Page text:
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Habitat loss and alien tree invasion reduce defoliation intensity of an eruptive forest pest

Cavaletto, Giacomo, Mazzon, Luca, Faccoli, Massimo, Marini, Lorenzo
Forest ecology and management 2019 v.433 pp. 497-503
Robinia pseudoacacia, Tettigoniidae, defoliation, ecological invasion, environmental impact, forest pests, forest stands, forests, frass, habitat destruction, introduced plants, landscapes, mortality, population density, population dynamics, prediction, progeny, risk assessment, road kills, stand composition, trees, Italy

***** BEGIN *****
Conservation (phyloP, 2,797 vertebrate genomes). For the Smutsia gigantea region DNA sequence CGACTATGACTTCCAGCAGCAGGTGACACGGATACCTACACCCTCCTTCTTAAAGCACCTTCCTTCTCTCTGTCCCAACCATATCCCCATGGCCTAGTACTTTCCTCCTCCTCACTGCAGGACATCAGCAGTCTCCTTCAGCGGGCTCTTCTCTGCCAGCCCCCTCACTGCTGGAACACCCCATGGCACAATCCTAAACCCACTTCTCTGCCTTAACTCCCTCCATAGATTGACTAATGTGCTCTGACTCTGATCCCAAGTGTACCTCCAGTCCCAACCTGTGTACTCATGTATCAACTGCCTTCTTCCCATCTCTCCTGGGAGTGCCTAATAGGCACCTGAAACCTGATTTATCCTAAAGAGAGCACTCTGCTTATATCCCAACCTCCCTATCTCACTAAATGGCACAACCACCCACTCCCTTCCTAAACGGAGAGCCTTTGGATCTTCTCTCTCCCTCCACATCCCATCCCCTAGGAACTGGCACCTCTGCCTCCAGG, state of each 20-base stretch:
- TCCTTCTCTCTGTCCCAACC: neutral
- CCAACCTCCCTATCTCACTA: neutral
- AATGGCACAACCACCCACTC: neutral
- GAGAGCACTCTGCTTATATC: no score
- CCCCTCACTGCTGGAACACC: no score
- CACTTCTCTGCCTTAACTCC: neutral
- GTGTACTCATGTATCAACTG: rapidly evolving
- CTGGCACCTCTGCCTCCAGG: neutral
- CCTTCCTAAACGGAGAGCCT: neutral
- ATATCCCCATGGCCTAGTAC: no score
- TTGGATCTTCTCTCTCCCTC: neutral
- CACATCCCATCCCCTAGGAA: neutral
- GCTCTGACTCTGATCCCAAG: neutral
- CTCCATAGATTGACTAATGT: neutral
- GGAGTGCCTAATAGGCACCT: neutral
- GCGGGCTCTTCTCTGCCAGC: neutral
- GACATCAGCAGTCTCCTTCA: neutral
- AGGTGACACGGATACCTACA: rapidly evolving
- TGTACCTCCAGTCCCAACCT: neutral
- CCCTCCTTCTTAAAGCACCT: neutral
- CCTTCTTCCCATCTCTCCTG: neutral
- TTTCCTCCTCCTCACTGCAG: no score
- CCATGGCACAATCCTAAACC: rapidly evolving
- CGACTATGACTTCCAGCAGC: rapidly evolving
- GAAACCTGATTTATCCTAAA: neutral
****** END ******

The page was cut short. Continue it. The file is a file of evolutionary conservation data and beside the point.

In forest ecosystems, bush-cricket species often occur at low density for very long periods until they suddenly outbreak with important economic and ecological consequences. In the last decades, isolated but severe outbreaks were reported across Europe for several species belonging to the genus Barbitistes. The aim of the study was to evaluate the role of local (i.e. stand composition) and landscape factors (forest area and composition in the landscape) on B. vicetinus populations during two outbreak years. We sampled frass quantity and defoliation intensity in 2014 and 2015 in 200 forest stands across north-east Italy where the forest landscapes have been fragmented and native forests have been heavily invaded by Robinia pseudoacacia, a North-American alien tree species. We found a strong negative effect of decreasing forest area on the frass quantity at relatively small spatial scale (250–500 m). The negative effect of forest habitat loss was likely related to the reduced ability to find resources across the landscape and possibly to higher pest mortality in the non-forest matrix due to multiple impacts such as agriculture management and road kill. The presence of R. pseudoacacia, a non-host alien tree species, at both the local and landscape scale further reduced the frass quantity indicating lower population density. We found a negative density-dependence in the population dynamics during the two outbreak years indicating that greater population density probably imposed a fitness cost to the offspring due to competition for food. Our results can help predicting spatial patterns of forest defoliation according to landscape structure and can improve the spread risk assessment and the design of potential control or containment strategies of an important forest pest. Any management intervention to contain this eruptive pest should consider the pervasive effects of landscape beside local processes.